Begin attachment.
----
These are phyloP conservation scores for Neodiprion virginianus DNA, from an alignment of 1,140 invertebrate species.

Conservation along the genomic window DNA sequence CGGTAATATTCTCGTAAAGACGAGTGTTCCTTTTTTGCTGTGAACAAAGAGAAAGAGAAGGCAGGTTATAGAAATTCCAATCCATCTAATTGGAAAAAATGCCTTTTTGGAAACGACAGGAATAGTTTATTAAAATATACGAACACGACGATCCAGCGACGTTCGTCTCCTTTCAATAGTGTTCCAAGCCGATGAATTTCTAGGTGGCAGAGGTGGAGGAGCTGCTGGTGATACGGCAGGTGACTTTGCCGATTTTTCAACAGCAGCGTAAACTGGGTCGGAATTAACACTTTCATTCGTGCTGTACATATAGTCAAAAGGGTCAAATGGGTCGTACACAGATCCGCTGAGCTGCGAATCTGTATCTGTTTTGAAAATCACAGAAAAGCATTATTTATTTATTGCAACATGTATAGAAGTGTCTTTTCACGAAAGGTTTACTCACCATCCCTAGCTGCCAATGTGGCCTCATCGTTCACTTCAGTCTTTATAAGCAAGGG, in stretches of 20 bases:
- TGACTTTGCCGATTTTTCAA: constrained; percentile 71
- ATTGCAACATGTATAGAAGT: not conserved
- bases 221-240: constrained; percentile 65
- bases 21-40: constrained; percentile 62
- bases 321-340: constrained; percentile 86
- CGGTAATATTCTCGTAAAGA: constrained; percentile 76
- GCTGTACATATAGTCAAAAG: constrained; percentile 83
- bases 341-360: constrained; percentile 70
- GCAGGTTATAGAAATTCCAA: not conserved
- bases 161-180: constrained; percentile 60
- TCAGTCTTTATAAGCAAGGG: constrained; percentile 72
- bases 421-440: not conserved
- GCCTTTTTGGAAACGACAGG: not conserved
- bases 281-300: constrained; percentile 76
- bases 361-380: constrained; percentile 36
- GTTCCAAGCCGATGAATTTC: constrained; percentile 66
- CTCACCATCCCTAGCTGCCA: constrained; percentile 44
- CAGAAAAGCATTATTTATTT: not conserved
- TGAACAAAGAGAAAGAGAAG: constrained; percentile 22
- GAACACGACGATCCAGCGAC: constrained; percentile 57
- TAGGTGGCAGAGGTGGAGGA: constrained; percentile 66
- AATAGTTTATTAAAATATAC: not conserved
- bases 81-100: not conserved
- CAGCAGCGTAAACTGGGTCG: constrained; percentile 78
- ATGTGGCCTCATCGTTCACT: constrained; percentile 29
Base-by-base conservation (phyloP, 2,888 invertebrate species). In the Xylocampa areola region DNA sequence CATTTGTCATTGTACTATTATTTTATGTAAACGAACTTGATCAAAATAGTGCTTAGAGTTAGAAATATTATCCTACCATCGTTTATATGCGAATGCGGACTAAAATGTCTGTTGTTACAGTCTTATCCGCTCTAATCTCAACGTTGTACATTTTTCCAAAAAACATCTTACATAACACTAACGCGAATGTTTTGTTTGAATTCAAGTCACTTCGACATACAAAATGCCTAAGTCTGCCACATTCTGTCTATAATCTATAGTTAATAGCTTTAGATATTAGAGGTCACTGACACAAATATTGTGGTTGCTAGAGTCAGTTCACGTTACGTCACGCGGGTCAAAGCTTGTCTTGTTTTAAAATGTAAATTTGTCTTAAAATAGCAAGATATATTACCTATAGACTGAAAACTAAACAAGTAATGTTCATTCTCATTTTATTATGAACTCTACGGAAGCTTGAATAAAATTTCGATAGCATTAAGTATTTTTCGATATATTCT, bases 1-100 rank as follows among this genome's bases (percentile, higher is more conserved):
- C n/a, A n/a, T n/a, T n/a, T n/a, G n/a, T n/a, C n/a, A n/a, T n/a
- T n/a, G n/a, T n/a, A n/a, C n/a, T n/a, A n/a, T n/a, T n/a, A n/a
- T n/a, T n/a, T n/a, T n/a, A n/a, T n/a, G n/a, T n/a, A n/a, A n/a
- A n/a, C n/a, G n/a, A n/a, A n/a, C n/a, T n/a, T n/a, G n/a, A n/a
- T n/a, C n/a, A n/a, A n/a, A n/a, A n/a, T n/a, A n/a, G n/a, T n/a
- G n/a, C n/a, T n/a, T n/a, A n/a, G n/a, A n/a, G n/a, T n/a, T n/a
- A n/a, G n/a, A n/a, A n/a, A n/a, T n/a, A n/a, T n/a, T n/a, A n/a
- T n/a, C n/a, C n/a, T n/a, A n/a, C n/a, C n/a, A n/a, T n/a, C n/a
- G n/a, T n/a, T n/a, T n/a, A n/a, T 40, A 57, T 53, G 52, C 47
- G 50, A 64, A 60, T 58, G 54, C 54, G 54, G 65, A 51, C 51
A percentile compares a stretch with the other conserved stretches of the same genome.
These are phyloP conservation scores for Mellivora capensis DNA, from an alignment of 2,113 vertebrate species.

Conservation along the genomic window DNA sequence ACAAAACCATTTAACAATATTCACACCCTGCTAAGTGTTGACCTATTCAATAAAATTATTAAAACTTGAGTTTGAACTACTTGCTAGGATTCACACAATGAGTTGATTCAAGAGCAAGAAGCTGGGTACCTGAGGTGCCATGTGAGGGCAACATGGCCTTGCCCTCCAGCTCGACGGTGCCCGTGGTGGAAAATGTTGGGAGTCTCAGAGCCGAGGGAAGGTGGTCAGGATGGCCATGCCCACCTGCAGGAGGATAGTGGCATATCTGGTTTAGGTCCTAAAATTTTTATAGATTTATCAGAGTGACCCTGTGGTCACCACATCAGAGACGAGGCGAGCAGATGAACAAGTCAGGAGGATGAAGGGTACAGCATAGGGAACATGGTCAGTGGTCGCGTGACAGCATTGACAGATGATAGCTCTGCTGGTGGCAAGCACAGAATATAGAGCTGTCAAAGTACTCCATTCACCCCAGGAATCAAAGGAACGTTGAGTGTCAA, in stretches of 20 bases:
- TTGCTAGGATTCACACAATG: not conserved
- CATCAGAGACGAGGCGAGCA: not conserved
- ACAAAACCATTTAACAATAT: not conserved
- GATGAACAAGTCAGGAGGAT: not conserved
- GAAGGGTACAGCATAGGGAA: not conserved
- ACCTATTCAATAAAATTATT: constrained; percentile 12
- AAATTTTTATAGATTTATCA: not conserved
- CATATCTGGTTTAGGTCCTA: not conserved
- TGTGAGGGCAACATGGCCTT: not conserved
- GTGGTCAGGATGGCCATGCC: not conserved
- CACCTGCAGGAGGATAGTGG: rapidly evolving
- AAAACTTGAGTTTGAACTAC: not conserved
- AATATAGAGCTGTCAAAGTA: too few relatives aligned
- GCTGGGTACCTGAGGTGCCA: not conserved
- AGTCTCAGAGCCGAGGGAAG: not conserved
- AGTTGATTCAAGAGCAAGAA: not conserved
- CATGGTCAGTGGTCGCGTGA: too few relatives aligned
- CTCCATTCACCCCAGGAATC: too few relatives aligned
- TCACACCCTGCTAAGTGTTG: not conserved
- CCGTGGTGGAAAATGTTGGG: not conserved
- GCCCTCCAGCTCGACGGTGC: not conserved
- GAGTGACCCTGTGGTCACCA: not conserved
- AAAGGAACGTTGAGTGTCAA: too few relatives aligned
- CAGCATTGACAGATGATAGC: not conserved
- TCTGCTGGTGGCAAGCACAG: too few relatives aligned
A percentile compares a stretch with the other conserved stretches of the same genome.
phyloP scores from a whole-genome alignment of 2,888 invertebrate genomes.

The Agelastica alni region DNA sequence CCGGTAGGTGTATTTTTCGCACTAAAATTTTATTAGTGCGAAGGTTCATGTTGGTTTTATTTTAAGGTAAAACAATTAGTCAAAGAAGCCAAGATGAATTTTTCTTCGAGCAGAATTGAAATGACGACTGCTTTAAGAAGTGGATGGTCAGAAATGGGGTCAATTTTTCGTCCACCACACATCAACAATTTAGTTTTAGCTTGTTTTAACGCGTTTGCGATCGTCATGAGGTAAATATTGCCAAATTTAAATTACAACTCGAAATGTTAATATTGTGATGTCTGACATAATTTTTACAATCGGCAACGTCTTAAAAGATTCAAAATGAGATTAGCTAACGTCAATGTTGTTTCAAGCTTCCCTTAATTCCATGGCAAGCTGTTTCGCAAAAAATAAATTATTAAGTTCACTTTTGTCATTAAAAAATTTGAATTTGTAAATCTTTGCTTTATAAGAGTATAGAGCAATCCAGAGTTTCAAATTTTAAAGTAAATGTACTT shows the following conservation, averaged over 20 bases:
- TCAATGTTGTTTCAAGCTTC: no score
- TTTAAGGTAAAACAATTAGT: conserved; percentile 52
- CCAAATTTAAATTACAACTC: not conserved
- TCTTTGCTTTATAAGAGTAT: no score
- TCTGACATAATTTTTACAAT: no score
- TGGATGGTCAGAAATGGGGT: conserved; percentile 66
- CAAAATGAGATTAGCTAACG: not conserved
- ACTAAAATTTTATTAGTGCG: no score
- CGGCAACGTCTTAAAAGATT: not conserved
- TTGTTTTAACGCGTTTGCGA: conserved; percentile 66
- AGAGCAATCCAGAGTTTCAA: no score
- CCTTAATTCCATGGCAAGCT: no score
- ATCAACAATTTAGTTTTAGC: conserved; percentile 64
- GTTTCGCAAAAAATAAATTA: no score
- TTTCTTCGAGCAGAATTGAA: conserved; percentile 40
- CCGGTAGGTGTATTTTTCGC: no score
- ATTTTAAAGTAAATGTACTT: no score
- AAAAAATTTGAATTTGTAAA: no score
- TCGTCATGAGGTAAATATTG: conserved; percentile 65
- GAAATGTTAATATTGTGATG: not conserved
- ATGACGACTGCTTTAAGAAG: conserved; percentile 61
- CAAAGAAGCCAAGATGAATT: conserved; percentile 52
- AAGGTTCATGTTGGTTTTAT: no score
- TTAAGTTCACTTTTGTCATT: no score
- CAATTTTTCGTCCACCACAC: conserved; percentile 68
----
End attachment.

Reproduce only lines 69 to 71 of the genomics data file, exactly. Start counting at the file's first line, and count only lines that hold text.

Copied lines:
The Agelastica alni region DNA sequence CCGGTAGGTGTATTTTTCGCACTAAAATTTTATTAGTGCGAAGGTTCATGTTGGTTTTATTTTAAGGTAAAACAATTAGTCAAAGAAGCCAAGATGAATTTTTCTTCGAGCAGAATTGAAATGACGACTGCTTTAAGAAGTGGATGGTCAGAAATGGGGTCAATTTTTCGTCCACCACACATCAACAATTTAGTTTTAGCTTGTTTTAACGCGTTTGCGATCGTCATGAGGTAAATATTGCCAAATTTAAATTACAACTCGAAATGTTAATATTGTGATGTCTGACATAATTTTTACAATCGGCAACGTCTTAAAAGATTCAAAATGAGATTAGCTAACGTCAATGTTGTTTCAAGCTTCCCTTAATTCCATGGCAAGCTGTTTCGCAAAAAATAAATTATTAAGTTCACTTTTGTCATTAAAAAATTTGAATTTGTAAATCTTTGCTTTATAAGAGTATAGAGCAATCCAGAGTTTCAAATTTTAAAGTAAATGTACTT shows the following conservation, averaged over 20 bases:
- TCAATGTTGTTTCAAGCTTC: no score
- TTTAAGGTAAAACAATTAGT: conserved; percentile 52